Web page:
Around 660,000 women aged 15-49 seek abortions every year and as many as 60 percent of these get services from unqualified individuals. Unfortunately, many of these abortion services end up in fatal damage to the uterus and sometimes even the death of the woman. This in part contributes to Nigeria’s high maternal mortality level currently at 840 per 100, 000 live births as abortion alone contributes to around 30 to 40 percent of maternal deaths.
So what good does it do to maintain a law which criminalises and endangers the lives of young women? The aim of this article is to stimulate dialogue within the framework of the current national outrage on rape to the broader reproductive health rights issues in Nigeria. If the truth be told, our young people are having sex, and unless these laws are revised, more and more young people face imminent danger at the hands of unqualified ‘abortion service providers.’ Thus, rather than criminalise abortion, what we must do urgently is to put the discussion on comprehensive sexuality education back on the table and discuss better means of protecting our young from disease and unintended pregnancies. On a cost-benefit scale, it will save our country more than it will cost us. It could contribute to reducing the spate of chronic poverty –transfer of poverty from one generation to another, which thrives in our land; reduce the cases of broken careers for our young; reduce the number of children without needed parental support and care; and reduce the spate of broken personal development opportunities. We must respond urgently by revising the relevant legislation to ensure that it protects all citizens, especially young women. In the absence of a strong social sector, it’s the best we can do.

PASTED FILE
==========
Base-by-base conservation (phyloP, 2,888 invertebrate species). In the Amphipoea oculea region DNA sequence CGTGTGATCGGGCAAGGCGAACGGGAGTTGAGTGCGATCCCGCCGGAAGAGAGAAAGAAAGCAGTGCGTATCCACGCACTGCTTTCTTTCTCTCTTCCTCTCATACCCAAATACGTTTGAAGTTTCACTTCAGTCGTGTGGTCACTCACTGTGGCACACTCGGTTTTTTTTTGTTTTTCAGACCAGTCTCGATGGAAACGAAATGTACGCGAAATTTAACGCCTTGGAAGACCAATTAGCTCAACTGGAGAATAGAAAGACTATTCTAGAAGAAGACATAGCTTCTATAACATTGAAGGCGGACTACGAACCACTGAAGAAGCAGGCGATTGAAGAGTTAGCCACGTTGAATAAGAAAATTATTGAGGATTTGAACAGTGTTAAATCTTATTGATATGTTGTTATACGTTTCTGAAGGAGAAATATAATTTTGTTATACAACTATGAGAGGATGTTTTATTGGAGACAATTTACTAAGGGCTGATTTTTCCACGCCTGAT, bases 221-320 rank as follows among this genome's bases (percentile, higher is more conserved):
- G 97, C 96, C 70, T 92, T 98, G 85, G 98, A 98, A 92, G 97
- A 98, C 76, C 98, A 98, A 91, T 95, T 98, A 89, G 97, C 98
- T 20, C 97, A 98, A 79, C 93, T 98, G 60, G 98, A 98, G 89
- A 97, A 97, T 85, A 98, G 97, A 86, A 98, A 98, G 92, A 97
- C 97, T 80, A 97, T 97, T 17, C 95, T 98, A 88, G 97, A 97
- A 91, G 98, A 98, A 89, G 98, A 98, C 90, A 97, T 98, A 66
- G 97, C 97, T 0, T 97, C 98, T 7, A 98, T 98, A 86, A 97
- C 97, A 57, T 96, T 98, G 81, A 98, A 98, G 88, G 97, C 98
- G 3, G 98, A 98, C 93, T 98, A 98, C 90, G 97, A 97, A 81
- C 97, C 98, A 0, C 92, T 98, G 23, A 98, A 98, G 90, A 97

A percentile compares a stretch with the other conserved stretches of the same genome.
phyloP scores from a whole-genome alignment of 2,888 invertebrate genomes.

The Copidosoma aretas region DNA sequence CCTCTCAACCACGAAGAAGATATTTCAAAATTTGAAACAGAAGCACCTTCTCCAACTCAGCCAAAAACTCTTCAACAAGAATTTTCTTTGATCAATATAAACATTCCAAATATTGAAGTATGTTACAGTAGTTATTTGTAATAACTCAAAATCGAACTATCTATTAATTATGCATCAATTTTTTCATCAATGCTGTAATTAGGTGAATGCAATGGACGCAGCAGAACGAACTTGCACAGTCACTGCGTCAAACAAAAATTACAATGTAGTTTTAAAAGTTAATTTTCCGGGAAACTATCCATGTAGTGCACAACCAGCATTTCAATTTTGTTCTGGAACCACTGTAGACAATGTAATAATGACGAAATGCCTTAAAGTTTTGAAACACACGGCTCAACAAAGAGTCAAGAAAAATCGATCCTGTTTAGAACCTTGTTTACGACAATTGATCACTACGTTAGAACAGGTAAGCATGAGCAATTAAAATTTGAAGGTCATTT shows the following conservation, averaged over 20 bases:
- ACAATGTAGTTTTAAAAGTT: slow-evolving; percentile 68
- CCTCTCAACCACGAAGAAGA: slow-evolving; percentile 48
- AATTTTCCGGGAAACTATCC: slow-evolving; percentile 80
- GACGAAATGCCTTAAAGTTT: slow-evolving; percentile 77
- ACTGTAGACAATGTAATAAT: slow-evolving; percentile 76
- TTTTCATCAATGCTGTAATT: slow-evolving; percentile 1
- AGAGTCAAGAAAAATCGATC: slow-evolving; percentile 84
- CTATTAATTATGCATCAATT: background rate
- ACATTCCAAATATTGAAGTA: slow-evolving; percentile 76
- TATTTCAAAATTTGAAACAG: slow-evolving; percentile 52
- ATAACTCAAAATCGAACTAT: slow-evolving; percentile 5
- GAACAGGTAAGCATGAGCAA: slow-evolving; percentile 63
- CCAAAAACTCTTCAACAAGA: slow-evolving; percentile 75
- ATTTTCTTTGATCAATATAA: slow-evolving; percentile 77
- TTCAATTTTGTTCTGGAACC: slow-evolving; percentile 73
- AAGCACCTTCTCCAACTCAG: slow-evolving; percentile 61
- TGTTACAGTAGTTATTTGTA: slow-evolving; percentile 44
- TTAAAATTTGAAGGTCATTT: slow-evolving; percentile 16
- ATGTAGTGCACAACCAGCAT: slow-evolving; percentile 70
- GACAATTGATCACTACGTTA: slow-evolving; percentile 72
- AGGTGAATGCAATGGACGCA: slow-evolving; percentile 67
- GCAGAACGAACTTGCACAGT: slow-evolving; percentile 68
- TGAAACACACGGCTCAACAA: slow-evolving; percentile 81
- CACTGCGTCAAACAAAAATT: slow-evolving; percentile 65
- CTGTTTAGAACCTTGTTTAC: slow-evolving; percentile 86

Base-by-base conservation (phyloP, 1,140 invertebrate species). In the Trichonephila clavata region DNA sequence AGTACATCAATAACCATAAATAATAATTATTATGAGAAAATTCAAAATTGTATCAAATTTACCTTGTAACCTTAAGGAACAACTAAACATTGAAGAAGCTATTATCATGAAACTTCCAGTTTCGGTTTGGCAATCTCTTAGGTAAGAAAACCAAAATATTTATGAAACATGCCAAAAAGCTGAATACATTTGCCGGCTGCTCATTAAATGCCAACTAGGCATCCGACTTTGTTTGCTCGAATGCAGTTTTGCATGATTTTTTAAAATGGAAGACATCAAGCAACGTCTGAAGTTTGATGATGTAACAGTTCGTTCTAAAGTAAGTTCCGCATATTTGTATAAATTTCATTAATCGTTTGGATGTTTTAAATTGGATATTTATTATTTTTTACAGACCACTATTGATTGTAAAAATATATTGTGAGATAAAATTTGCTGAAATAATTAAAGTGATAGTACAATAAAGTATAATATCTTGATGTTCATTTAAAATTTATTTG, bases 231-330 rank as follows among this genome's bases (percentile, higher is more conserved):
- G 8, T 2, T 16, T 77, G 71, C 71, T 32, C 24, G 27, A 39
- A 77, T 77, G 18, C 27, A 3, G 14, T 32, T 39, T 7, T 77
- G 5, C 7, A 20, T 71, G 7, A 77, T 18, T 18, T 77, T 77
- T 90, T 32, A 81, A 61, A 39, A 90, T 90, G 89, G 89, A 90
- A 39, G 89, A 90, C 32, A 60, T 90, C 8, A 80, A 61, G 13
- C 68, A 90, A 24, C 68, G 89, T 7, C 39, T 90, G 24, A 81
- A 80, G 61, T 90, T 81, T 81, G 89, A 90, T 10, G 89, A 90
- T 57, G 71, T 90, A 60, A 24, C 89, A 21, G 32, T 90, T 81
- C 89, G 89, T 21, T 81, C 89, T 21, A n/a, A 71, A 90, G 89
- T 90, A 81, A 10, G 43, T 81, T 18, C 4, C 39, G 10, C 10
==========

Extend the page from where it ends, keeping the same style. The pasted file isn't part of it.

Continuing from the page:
In concluding, I return back to the subject of rape and the law. What is the penalty for rape? The criminal code offers the maximum sentence of life imprisonment for ‘unlawful canal knowledge of a girl or woman without her consent’ and 14 years imprisonment for attempted rape. The penal code, as applicable in the north, also offers similar sentences. However, the snag is that the onus lies on the woman to prove that these incidences occurred. The Penal code also excludes rape within marital relationships. These provisos are very problematic, and could stigmatise the victims and obstruct the law from taking its course. Consequently, while the criminal and penal codes address some of the rape issues, they don’t provide sufficient grounds to take cases to prosecution. Thus, the national assembly needs to revise the relevant sections of these laws to make it even easier to pursue legal cases related to rape, and to bring the perpetrators of this heinous act to face the law, while protecting the victims. The law must make it easier to pursue prosecution, and the police needs to be better trained to investigate professionally and take cases to prosecution, regardless who is involved. Perhaps its also time we started seeing high profile rape cases in court and on national TV. The days of ‘nothing happened’ should belong to the past really. Its time to act and all hands must be on deck.